It was hard yakka (work) walking on the beach this morning. The tide was extremely low, exposing the deep shelf of the sea-bed along this stretch. On account of the sharp slope, walking on the packed sand was tough on ankles and knees; but schlepping through the deep, dry sand of the flat reminded me of every kilo I was hauling 🙂
It’s Sunday, and lots of (socially-distanced) family groups were paddling and playing. Surfers had been and gone, leaving behind a paddle-boarder who didn’t look too sure of himself. A lone beach fisherman was trying his luck. Plenty of dog walkers around, and one group of three friends had five dogs off-leash (permitted). A very wet Airedale Terrier, a Collie doing excited somersaults, a Kelpie watching its master for instructions, plus a Labrador and a British Bulldog-cross bringing up the rear. Really, the only way to ensure those two kept up would be to keep yummy-smelling treats in your pocket.
There were six cargo ships anchored out to sea, presumably awaiting a berth, but looking at the shipping movements for Port Kembla, it looks like some may be waiting a few days. Yachts under full canvas were also out for their fortnightly social sail.
All looked pretty normal except for three strangers on the shore. I’d guess these are in the gull species – but what type? I’ve never seen this bird before, let alone on our beach. And one was trying make a make a meal of cuttlefish, something you also don’t see often here.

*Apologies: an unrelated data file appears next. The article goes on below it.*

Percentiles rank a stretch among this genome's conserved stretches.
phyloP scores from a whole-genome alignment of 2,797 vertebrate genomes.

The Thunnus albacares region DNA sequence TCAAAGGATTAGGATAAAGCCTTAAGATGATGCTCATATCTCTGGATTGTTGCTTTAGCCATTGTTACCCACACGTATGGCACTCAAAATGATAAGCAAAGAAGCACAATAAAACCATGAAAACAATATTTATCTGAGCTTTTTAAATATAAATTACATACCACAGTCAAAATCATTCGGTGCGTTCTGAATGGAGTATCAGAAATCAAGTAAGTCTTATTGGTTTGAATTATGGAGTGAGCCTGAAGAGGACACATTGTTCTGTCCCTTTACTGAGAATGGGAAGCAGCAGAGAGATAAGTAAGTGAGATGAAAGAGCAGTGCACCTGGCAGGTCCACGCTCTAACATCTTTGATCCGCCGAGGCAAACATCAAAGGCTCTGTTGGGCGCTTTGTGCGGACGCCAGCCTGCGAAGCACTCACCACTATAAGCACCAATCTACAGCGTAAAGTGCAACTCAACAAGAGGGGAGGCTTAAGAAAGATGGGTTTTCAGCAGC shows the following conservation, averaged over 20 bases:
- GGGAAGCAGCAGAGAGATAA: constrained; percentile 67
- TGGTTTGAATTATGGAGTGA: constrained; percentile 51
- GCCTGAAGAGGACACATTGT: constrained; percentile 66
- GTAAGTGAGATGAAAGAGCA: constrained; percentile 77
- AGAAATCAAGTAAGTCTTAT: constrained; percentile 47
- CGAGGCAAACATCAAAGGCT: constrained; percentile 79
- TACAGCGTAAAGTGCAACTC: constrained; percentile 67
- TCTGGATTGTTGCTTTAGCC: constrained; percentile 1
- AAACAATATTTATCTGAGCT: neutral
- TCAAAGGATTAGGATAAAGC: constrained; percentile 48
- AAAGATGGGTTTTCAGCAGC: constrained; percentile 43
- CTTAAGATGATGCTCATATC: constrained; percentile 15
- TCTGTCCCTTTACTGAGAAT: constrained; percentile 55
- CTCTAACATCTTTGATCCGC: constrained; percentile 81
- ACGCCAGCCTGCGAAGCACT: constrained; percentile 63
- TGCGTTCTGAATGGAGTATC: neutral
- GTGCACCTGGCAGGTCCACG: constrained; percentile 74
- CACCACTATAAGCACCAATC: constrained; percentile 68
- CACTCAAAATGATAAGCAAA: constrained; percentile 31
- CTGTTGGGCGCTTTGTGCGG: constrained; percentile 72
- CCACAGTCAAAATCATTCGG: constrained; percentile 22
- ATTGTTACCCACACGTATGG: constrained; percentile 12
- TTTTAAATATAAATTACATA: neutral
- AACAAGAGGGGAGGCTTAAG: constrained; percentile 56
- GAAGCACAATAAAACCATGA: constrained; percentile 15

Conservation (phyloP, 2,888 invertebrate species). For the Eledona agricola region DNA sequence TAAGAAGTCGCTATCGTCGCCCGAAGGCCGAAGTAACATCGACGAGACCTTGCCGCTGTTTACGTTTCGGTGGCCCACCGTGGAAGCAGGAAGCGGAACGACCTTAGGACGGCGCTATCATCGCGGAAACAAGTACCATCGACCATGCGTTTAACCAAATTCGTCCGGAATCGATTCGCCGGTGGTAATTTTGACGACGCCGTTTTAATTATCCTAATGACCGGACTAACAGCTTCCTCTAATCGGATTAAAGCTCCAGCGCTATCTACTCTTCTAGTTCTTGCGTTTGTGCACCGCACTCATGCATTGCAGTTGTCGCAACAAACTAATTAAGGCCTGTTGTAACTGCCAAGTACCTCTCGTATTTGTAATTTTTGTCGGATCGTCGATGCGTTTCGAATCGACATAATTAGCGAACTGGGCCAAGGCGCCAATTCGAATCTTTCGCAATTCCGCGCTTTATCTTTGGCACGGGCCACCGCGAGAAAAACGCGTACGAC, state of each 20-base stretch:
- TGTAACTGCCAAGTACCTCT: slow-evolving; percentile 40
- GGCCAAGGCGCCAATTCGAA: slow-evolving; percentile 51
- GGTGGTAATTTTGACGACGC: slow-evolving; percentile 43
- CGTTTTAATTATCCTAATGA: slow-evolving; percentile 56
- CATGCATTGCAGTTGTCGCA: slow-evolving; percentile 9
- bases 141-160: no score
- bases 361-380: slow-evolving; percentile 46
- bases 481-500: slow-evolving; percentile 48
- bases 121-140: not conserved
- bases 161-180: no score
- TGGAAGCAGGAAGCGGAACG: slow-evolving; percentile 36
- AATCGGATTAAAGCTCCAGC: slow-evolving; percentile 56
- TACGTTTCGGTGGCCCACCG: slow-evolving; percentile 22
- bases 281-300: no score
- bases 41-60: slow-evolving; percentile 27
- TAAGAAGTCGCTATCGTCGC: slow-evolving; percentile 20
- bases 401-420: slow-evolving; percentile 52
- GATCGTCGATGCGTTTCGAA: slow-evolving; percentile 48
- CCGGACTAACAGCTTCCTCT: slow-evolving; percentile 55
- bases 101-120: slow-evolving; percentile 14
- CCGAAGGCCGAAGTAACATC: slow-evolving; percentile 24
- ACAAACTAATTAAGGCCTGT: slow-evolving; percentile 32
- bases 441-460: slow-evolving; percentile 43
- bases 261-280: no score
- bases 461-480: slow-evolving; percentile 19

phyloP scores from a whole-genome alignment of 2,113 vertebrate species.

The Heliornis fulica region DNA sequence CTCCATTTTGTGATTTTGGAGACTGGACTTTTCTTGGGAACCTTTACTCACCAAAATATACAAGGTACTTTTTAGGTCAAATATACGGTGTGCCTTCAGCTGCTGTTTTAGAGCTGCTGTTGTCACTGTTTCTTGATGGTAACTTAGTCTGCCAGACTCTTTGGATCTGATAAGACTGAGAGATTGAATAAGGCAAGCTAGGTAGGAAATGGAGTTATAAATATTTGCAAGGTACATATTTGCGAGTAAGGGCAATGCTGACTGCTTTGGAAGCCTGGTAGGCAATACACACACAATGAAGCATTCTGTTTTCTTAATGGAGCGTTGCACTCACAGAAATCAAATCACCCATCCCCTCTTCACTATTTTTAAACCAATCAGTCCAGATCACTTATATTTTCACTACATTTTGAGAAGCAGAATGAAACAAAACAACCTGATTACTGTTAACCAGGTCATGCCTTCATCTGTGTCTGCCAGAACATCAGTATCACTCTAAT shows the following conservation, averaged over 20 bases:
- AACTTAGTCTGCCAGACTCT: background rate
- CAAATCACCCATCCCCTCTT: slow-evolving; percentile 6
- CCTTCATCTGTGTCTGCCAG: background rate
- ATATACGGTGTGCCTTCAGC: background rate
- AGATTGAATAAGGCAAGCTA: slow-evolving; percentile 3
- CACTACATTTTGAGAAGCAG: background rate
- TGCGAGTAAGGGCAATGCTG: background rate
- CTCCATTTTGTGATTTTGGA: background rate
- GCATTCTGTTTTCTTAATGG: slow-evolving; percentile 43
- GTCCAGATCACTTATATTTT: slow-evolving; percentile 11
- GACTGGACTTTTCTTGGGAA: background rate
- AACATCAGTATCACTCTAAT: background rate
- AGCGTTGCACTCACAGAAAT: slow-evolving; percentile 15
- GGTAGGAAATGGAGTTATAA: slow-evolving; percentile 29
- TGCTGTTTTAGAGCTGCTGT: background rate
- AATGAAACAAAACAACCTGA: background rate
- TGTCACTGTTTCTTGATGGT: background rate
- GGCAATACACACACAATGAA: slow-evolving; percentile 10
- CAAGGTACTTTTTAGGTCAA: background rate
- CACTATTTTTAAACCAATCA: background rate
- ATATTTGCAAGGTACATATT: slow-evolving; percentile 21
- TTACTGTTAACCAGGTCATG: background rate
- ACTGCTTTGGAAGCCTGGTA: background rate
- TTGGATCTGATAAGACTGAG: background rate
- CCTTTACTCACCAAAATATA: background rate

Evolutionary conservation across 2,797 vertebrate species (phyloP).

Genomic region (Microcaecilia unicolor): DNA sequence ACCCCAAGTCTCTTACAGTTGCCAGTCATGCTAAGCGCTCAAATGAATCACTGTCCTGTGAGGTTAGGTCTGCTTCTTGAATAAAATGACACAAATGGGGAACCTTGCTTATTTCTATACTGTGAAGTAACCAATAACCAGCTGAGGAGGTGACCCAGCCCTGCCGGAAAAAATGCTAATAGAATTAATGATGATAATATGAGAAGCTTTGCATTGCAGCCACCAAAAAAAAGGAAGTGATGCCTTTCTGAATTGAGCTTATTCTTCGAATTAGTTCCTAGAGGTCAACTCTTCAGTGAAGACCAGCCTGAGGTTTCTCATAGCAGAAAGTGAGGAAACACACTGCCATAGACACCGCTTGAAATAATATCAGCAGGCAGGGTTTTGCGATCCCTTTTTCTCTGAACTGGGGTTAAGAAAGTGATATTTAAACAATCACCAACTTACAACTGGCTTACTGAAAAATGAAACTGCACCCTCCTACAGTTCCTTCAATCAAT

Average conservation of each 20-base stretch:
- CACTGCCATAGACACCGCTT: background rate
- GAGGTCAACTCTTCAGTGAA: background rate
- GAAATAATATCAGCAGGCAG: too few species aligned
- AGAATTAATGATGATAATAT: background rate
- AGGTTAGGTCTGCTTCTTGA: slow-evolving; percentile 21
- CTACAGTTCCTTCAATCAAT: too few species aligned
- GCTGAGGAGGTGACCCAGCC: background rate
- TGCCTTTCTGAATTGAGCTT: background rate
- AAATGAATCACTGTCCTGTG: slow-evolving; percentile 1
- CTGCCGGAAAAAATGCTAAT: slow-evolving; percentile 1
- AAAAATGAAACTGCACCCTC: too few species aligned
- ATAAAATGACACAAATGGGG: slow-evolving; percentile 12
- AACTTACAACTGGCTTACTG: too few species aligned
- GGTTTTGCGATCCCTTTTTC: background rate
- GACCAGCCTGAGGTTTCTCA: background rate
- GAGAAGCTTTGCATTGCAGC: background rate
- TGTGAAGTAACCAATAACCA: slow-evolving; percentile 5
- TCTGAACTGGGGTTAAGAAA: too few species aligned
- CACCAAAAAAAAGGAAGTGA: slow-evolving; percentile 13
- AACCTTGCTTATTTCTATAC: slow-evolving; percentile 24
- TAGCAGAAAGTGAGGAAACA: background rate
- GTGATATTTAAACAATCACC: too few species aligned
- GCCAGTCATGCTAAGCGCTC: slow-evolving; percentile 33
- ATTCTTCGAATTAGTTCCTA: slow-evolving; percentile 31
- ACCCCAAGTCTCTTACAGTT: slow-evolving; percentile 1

Hopefully one of my erudite readers can identify the bird.
The closest I can find on the internet is a juvenile European Herring Gull, but that doesn’t make any sense at all. Obviously, my subjects were a little camera shy, so my photos were taken at a distance and enlarged.
Bad weather is predicted, and there is a Sheep Grazier’s alert for “cold temperatures, rain and showers and southerly winds” tomorrow. Not that we have any sheep to protect, but being right on the beach, and in a south-facing apartment (we have three aspects) we are bound to get hammered.
Around 4pm this afternoon, an early a squall with lightning passed through, and it created another sight we never see here – a waterspout.
No chance of getting a decent picture, it just looks like a thin line on the right-hand third. But I can tell you it was an exciting and impressive sight, twirling in its vortex. Gradually it was pulled up into the cloud, breaking into sections and dissipating as it went.
Bill says the beach will be a different shape after the storm has passed. Some years ago when we had a really big one, I figured half our sand ended up in New Zealand. I hope they send it back . . .
Oh! And this is what that sky looked like about five hours earlier –